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  2. The whole concept is fascinating to me. For most of my life I’ve lived in US places that weren’t even officially places when the Civil War happened. Some of them places where a majority of the people’s ancestors didn’t even arrive in the US until after the Civil War.

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    • I have to add this as well. New York’s history during the Civil War is nothing to admire and NYC itself was rather horrible and filled with Confederate apologia and a horrible Race Riot that burned down an orphanage for African-Americans. However, the New York I know most is mainly filled with Jewish and Italian immigrants who did not come until decades after the Civil War at earliest.

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      • There is actually an interesting case of a memorial statue in New York that gets on-again, off-again “tear it down” coverage. J. Merion Simms was a southerner and slave owner who is considered the father of gynecology. He made great strides in various surgical techniques, but (and you can almost see this coming, can’t you) often operate on slave women without their consent and without using anesthesia. (Some as often as 30 times) Ether was available, though newly invented. He ultimately moved to New York and did pretty much the same thing to Irish Immigrant women, so it’s not just a slavery/south issue. He did use anesthesia on upper-class women because they were considered to be more sensitive to pain.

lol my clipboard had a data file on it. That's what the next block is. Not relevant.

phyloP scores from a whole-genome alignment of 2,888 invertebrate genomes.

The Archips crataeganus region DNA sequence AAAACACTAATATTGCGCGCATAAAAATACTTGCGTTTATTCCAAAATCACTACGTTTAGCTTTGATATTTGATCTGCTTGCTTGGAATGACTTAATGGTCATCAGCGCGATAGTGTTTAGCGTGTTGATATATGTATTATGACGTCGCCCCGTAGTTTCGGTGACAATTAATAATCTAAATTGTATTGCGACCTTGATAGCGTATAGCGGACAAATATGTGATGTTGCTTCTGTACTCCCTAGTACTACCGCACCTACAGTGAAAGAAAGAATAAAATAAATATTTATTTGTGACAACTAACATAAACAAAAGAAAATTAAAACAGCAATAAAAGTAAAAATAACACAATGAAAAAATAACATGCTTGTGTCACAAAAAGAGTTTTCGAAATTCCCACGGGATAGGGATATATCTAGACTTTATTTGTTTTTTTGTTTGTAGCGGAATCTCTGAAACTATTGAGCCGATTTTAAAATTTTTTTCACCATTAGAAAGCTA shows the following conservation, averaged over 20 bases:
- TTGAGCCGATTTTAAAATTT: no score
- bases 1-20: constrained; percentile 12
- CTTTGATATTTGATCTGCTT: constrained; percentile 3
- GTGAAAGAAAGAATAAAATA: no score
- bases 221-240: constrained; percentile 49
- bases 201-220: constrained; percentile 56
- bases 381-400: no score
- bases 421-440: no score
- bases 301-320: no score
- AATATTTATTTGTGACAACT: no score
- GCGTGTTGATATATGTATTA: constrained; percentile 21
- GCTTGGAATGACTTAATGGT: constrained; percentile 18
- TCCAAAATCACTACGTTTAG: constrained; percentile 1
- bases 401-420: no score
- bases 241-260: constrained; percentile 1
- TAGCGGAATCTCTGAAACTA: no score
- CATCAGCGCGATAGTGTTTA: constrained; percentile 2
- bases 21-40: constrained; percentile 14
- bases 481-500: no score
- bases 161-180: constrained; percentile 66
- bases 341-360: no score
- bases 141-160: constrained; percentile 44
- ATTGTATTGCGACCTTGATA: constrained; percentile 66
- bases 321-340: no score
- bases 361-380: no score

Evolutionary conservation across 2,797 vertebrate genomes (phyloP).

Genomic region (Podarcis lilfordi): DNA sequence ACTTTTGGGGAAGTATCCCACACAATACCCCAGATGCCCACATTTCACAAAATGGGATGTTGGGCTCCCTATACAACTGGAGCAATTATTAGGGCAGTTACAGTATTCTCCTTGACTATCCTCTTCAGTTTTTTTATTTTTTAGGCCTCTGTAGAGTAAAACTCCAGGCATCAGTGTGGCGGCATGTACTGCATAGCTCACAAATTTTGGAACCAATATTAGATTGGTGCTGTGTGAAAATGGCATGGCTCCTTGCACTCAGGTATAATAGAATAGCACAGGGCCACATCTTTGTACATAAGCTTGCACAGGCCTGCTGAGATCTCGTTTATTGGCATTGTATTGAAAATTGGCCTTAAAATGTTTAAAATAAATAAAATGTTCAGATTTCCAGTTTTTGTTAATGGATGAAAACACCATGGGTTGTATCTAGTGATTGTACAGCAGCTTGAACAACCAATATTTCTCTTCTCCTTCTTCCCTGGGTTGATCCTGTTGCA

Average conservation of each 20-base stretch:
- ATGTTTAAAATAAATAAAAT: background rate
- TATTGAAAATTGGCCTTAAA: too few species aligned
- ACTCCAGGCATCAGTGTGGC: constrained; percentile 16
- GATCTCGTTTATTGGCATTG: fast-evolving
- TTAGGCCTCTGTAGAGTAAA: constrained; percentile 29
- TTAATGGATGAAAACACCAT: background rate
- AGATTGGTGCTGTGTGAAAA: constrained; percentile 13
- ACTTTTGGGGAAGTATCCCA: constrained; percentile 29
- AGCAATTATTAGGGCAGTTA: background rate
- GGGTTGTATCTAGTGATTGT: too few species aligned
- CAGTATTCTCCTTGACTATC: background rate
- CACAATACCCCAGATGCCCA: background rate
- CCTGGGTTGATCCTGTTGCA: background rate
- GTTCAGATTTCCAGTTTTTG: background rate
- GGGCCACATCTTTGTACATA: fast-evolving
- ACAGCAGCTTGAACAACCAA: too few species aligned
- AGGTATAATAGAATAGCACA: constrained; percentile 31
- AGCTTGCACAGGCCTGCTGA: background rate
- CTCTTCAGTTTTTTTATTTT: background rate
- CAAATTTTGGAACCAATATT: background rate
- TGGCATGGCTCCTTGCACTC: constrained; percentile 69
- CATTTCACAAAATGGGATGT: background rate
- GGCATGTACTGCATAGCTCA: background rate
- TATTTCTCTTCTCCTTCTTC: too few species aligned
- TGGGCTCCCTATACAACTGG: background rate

Anyway, there is a statue to this guy in Central Park that gets a few protests and calls to be removed.

        Just wanted to throw that out there since we are discussing New York, slavery, the Civil War, and monuments.

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    • I’ve talked to several people from other parts of the country who were blown away by the ubiquity of The War in the South. As big a part of my childhood as it was, you’d think it had happened to my parents, not my great, great, great grandparents.

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      • During my first trip to New Orleans, I stayed with a college roommate who grew up just outside the city (Metarie). I remember he drove us through a huge traffic circle that had either Lee or Davis or one of those dudes atop a large column. He sarcastically remarked, “The South will rise again!” My other friend and I — he from Connecticut and me from New Jersey — had no idea what to make of it.

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      • It took a long time for the pain of the war to moderate. Consider that because it surrendered to the Union on July 4 1863 it took until 1963 for Vicksburg to officially celebrate the fourth of July (for a long time it Vicksburg July 4 was a date which will live in infamy). On the monuments when do the date from. A number of the ones shown sort of look like perhaps the early 20th century when there were still a number of veterans of the civil war alive? Of course then the question becomes when do monuments get torn down?

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    • Sort of where I’m at with it, though I have lived in places, both North and South, where the Civil War was a big deal.
      For me, US history begins in the 1940’s with the oil boom.
      Before that, the range wars. Before that, Mexican rule. The big transition between those two was when the Republic of Texas tried to claim half the territory following its War of Independence, which led to occupation by the US cavalry.

      One thing I find irksome about the way history is taught in other states is that the matter of the Spanish is mostly overlooked or downplayed.